(Started this about a year back, but never finished. Feel free to add stuff yourself or voice dissenting opinions.]
HOW TO WRITE A WARBAND
By Dave “StyrofoamKing” Joria
Now, people often ask me: “Styro, why don’t you shut the heck up?” However, if they were to ask me a question I felt confident in answering, it’d be “Styro, how do you write a warband?”
So, here’s Styro’s guide to writing a warband:
STEP 1 – BACKGROUND
This is something Edwin “Mordheimer” drilled into me again and again… you can’t have a warband until you have a theme… otherwise, the end product will be weak, mismatched, and forgettable. You need a theme (commonly called “fluff”)!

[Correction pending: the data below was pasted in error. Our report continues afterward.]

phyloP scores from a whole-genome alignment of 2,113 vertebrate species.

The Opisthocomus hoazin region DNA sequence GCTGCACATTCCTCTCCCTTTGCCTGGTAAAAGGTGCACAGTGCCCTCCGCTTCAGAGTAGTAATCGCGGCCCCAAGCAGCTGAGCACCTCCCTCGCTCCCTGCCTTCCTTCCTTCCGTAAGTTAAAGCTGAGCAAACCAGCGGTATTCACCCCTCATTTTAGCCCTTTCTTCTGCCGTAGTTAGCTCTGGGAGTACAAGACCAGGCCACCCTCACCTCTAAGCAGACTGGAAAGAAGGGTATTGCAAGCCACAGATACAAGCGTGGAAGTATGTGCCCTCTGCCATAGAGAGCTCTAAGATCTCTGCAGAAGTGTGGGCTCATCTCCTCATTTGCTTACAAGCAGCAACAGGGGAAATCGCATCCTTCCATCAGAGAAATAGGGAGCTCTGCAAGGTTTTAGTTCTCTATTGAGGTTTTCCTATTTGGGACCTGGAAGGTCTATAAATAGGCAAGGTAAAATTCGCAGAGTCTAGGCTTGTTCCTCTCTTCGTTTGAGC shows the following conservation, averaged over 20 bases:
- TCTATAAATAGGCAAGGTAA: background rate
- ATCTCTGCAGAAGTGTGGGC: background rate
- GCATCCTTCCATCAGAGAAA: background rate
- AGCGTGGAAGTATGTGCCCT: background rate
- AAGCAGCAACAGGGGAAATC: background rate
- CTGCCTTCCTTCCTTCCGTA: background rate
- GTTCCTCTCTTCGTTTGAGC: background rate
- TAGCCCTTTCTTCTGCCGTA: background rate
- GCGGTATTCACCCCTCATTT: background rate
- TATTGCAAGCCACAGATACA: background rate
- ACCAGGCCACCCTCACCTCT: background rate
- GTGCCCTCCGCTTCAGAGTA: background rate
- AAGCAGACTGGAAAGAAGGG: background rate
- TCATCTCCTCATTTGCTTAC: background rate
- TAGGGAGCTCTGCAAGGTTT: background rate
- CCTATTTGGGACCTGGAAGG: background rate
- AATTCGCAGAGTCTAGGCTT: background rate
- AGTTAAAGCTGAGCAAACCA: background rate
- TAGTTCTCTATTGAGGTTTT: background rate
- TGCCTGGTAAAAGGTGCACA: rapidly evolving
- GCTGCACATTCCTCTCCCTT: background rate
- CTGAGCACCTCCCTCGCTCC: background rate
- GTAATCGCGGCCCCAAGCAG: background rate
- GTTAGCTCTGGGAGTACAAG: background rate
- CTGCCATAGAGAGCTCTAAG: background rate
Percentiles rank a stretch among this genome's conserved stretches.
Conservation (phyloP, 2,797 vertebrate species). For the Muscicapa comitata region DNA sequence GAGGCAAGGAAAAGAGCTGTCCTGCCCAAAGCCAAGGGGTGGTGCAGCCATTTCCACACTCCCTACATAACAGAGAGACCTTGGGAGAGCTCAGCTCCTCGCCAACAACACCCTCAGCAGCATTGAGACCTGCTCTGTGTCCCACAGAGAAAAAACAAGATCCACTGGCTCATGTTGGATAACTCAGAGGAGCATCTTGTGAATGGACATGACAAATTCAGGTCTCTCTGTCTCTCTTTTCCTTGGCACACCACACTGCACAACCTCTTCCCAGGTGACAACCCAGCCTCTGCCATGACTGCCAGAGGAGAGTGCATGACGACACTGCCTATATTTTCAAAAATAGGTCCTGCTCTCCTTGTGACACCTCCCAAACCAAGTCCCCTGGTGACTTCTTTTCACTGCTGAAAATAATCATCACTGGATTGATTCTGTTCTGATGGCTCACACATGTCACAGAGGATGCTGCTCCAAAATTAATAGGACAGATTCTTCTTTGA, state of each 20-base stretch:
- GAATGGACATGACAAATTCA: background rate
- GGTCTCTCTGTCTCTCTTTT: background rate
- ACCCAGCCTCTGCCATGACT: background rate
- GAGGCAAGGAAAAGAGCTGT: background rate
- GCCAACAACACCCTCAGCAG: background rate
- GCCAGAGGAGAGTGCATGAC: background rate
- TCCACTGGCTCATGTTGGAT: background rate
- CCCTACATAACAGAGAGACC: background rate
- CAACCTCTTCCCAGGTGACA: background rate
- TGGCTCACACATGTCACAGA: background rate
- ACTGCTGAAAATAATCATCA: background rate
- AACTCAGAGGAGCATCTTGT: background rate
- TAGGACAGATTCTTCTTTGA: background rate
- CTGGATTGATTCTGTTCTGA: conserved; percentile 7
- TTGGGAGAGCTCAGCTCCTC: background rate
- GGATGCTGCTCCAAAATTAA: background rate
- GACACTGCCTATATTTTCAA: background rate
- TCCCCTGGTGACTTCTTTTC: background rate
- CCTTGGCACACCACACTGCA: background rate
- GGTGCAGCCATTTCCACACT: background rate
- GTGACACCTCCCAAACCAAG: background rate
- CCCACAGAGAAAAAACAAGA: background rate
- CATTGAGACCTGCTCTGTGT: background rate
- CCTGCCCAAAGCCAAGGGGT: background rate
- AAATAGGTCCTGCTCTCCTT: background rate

Where to find it: Black Library has a wealth of books out there, allowing you to find material all sorts of subjects. For the poor and busy, there are plenty of sites only a google search away. (http://whfb.lexicanum.com/wiki/Main_Page).
Also remember, unlike some other fantasies, nearly everyone in the Warhammer world is an analog for an existing country or culture. If you’re doing Dogs of War, pull up wiki articles on Italian City States and Landsknecht mercenaries.
Once you have a wealth of ideas, then and only THEN can you start making rules out of them.
STEP 2 – COMPARE
Only playtesting can prove if a warband is “balanced”, but the easiest way to expedite it is to look at existing warbands. When it comes to heroes, most warbands have one of four styles: “4 Strong”, “5 Mixed”, “5 Specialty”, or “6 Weak”.